- ItemOpen AccessForce spectroscopy and dynamics in biological systems(Colorado State University. Libraries, 2019) Schroder, Bryce William, author; Krapf, Diego, advisor; Bark, David, committee member; Popat, Ketul, committee member; DeLuca, Jennifer, committee memberCommunication is key to any process involving the transmission of information or some sort of signal. For communication to occur, a signal must be created that can be detected. Cells communicate through cues transmitted in the forms of chemical and mechanical signals. The most fundamental means for transmitting chemical cues is through the process of diffusion. A single particle undergoing diffusion is considered to undergo Brownian motion, which can be modelled as a random walk. The random walk behavior is characteristic of both the particles properties and the fields in which it is occurring. An unbiased walk will be completely random without outside influence. A biased walk will be random within the confines of a potential influencing its direction. Both are Stochastic processes characterized through probabilistic models with known solutions. The work herein presents the development of single molecule experiments and the associated particle tracking tools targeting particles undergoing biased random walks within a trapping potential on or near a cellular membrane. In the first set of experiments, the trapping potential, an optical tweezers setup, has been developed and employed in measuring cellular membrane biophysical properties as well as blebbing forces. The optical trap was also used to directly measure flow driven forces in live embryonic zebrafish, the first known measurements of this kind. In the second set of experiments, synthetic lipid bilayers provided a trapping potential in a single dimension for protein binding experiments leading to exchanges between free, 3-dimensional diffusion and bound, or biased, 2-dimensional diffusion. In all cases, stochastic models have been used in conjunction with image-based particle tracking tools to better characterize the biophysical properties and forces associated with the cellular membrane and its means of signal transduction. These measurements are key to understanding both the chemical and mechanical signaling means by which the cellular membrane transduces an external signal into an internal response.
- ItemOpen AccessHemocompatibility of hyaluronan enhanced linear low-density polyethylene for heart valve leaflet applications(Colorado State University. Libraries, 2018) Simon-Walker, Rachael, author; Popat, Ketul C., advisor; Reynolds, Melissa, committee member; Orton, Christopher, committee member; Chicco, Adam, committee memberHeart valve disease is a major concern in both developed countries with advanced ageing populations and undeveloped countries which experience a high incidence of rheumatism leading to valvular disease. To reduce mortality and improve quality of life, heart valve implantations have been widely used to assist in improving function of the native cardiovascular system. While mechanical heart valves and tissue-based heart valves have been successfully used to improve quality of life compared to untreated valvular disease, draw-backs are inherent. Mechanical heart valves are prone to thrombosis and require life-long supplemental anti-coagulation therapy. Tissue-based valves are more hemocompatible, but lack the durability required for long-term implantation. To address these issues, polymeric heart valves have been highly sought after due to polymers' abilities to enhance durability and be manufactured to be similar to the native heart valve leaflet. In addition, their surfaces can be modified to increase hemocompatibility. In this work we explore the hemocompatibility and immune response to a novel polymer for use in heart valve leaflet applications; hyaluronan enhanced linear low-density polyethylene. It is proposed that the combination of linear low-density polyethylene with hyaluronan will create a highly durable material that will reduce thrombosis and inflammation due to the anionic and hydrophilic nature of the glycosaminoglycan.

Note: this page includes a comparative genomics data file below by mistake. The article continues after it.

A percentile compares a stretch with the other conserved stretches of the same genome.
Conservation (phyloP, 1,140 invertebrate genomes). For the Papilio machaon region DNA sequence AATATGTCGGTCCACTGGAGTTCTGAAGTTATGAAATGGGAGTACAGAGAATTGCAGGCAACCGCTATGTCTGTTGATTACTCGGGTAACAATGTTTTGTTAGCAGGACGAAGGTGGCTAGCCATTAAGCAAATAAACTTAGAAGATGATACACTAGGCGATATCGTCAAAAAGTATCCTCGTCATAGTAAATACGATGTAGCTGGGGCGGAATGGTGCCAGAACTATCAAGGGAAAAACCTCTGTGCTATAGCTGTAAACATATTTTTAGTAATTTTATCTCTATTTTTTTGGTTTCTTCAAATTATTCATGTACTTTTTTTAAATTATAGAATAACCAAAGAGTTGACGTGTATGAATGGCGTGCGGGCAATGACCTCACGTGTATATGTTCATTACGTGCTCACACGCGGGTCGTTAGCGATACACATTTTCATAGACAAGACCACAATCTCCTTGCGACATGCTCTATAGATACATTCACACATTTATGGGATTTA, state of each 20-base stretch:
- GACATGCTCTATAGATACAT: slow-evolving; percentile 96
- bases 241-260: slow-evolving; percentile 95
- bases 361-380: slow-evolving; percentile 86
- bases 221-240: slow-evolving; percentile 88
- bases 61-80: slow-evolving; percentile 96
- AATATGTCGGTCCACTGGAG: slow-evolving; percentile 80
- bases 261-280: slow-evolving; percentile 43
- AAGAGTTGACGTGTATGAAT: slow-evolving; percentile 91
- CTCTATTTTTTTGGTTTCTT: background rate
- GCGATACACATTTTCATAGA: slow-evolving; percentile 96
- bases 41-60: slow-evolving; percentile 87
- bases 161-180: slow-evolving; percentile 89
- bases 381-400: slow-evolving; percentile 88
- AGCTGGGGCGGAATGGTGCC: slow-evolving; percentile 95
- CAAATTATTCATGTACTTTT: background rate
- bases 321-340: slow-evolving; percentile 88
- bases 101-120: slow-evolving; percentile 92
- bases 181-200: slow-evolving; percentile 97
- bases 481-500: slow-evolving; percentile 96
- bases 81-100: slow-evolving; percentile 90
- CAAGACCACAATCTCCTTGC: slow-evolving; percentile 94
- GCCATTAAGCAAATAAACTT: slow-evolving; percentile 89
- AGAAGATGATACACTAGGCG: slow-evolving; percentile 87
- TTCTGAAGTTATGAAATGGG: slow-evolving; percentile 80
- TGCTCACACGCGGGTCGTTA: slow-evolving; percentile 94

- ItemOpen AccessSpinal cord and meningeal mechanics: viscoelastic characterization and computational modeling(Colorado State University. Libraries, 2018) Ramo, Nicole Lauren, author; Puttlitz, Christian M., advisor; Troyer, Kevin L., advisor; Heyliger, Paul, committee member; James, Susan, committee memberSuffering a spinal cord injury (SCI) can be physically, emotionally, and financially devastating. With the complex loading environment typically seen in SCI events, finite element (FE) computational models provide an important economical and ethical option for investigating the mechanical etiology of SCI, evaluating prevention techniques, and assessing clinical treatments. To this end, numerous research groups have developed FE models of the spinal cord using various degrees of material and structural sophistication. However, the level of model complexity that is necessary to achieve accurate predictions of SCI has not been explicitly investigated as few studies have reported applicable tissue behavior. What are reported in the literature as "spinal cord mechanical properties" are most commonly based on ex-vivo tests of the spinal-cord-pia-arachnoid construct (SCPC). The pia and arachnoid maters are fibrous meningeal tissues that closely envelope the spinal cord, and together are referred to as the pia-arachnoid-complex (PAC). Currently available data demonstrate the PAC's importance in the overall SCPC stiffness and shape restoration following compression. However, only one previous study has reported mechanical properties of isolated spinal PAC, and therefore, conclusions about its contribution to SCPC mechanics are largely unknown. Additionally, it has been shown that SCPC material properties begin to degrade within 90 minutes of death. Considering the experimental difficulties and ethical concerns associated with in-vivo mechanical testing of the SCPC, determining the relationship between in-vivo and ex-vivo viscoelastic properties would allow researchers to more accurately analyze existing ex-vivo data. Therefore, the overarching goal of this work is to address the current gaps in knowledge regarding spinal cord and meningeal tissue mechanics and incorporate the developed material models into a FE model. Comparisons of ex-vivo and in-vivo porcine SCPC non-linear viscoelastic behavior revealed significantly different acute behaviors where the ex-vivo condition exhibited a higher stress response but also relaxed quicker and to a greater extent than the in-vivo condition. Although it only made up less than 6% of the ovine SCPC volume, the PAC was found to significantly affect the non-linear viscoelastic behavior of the SCPC which supports the conclusion that it plays an important protective mechanical role. Examining the fitting and predictive accuracy of linear, quasi-linear, and non-linear viscoelastic formulations to SCPC, cord, and PAC stress-strain data, non-linear formulations are recommended to model the SCPC and cord response to arbitrary loading conditions while the QLV is recommended for the PAC. This work provides researchers with novel insights into the complex mechanical behavior of the spinal cord and PAC. The experimental results represent an important addition to the limited literature on in-vivo versus ex-vivo neural tissue viscoelastic properties; they are also the first to quantify the non-linear elastic behavior of spinal PAC and the non-linear viscoelastic properties of the isolated spinal cord. Finally, the computational portion of this work provides a detailed report of the effects of viscoelastic formulation complexity on FE model prediction accuracy and computational time allowing researchers interested in modeling SCI to make informed decisions about the balance of accuracy and efficiency necessary for their specific modeling efforts.